Poplar admiral (Limentis populi)

The Poplar Admiral (Limenitis populi) is a striking butterfly species belonging to the family Nymphalidae. Known for its impressive size and beautiful coloration, this butterfly is found in parts of Europe and Asia. Here’s an overview of the Poplar Admiral:


Adult Butterfly:

  • Size: The wingspan ranges from 65 to 85 millimeters, making it one of the larger butterflies in its range.
  • Coloration:
  • Upperside: The forewings and hindwings are predominantly black with white bands. The forewings feature a prominent white spot near the leading edge, while the hindwings have a white band and a series of small, blue spots near the edge.
  • Underside: The underside of the wings is more colorful, with a reddish-brown background, white bands, and blue spots. This coloration helps with camouflage when the butterfly is at rest with its wings closed.


  • Size: Fully grown caterpillars can reach about 30 to 40 millimeters in length.
  • Coloration: The caterpillars are green with a brownish head and a pair of prominent, horn-like projections near the front.


  • Preferred Habitats: The Poplar Admiral prefers deciduous forests, particularly those with a significant presence of poplar and aspen trees, which are the primary food sources for the caterpillars.
  • Geographic Range: This species is found in a range extending from central and northern Europe to parts of Asia, including regions in Russia and China.

Life Cycle

  • Eggs: Eggs are laid singly on the leaves of host plants, primarily poplar and aspen trees.
  • Larvae: The caterpillars feed on the leaves of these trees, going through several molts as they grow. They are well-camouflaged among the foliage.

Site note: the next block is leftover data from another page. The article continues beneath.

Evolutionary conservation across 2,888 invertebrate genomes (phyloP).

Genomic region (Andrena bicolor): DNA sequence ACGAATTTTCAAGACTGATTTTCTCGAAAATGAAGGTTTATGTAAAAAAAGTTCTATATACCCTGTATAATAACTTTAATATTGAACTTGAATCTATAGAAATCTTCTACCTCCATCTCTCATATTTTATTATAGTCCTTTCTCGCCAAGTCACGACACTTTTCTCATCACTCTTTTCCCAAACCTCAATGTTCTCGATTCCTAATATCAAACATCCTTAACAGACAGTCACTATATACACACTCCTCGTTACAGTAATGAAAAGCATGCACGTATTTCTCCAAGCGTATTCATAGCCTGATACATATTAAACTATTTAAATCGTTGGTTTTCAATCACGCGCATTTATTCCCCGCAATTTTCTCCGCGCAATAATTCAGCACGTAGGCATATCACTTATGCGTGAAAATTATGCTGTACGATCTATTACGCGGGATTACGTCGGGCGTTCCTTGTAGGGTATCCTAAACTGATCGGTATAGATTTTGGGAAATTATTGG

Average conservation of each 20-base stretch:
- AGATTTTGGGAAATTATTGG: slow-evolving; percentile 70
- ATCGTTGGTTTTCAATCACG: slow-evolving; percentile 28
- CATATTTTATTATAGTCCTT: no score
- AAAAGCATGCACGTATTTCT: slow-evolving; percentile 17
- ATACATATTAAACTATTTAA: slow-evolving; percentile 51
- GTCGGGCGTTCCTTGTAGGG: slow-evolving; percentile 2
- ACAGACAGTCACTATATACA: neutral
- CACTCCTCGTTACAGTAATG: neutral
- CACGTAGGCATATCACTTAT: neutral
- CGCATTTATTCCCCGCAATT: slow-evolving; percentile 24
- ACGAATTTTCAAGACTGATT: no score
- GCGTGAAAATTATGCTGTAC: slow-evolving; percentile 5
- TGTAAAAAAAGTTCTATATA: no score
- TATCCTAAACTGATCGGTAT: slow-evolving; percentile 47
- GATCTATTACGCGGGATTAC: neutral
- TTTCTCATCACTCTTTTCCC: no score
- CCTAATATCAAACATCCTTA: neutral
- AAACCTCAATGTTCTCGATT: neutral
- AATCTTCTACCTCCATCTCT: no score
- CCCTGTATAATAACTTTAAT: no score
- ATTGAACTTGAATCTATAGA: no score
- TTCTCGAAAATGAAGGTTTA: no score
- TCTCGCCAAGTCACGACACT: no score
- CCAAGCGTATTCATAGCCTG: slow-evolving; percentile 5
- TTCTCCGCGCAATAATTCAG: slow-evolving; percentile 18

• Pupae: Pupation occurs in a chrysalis, which is usually suspended from a leaf or twig.
  • Adults: Adult butterflies emerge in the summer and are typically seen from June to August. They are strong fliers and often found in forest clearings and along forest edges.


  • Feeding: Adults feed on nectar from a variety of flowers, as well as tree sap and overripe fruit. Caterpillars feed exclusively on the leaves of poplar and aspen trees.
  • Activity: Adult Poplar Admirals are diurnal and are most active during sunny weather. They are often seen basking with their wings open or visiting flowers and damp ground for nutrients.
  • Overwintering: The species overwinters as a caterpillar, often in a hibernaculum created by rolling a leaf and securing it with silk.

Conservation Status

  • Population: The Poplar Admiral is not currently considered endangered, but it is relatively rare and localized in many parts of its range.
  • Conservation Efforts: Conservation efforts focus on preserving forest habitats, particularly those with an abundance of poplar and aspen trees. Efforts also include monitoring populations and protecting critical habitats from deforestation and development.

Identification Tips

  • Coloration: Look for the distinctive white bands and blue spots on the black upper side of the wings. The reddish-brown underside with white and blue markings is also a key feature.
  • Size: Its relatively large size can help distinguish it from other butterflies in its range.


The Poplar Admiral (Limenitis populi) is a magnificent butterfly known for its large size and striking coloration. It inhabits deciduous forests with poplar and aspen trees, which are essential for its life cycle. While not endangered, the Poplar Admiral benefits from conservation efforts aimed at preserving its natural habitats. Recognizing this butterfly involves noting its distinctive wing patterns and understanding its habitat preferences and behavior.

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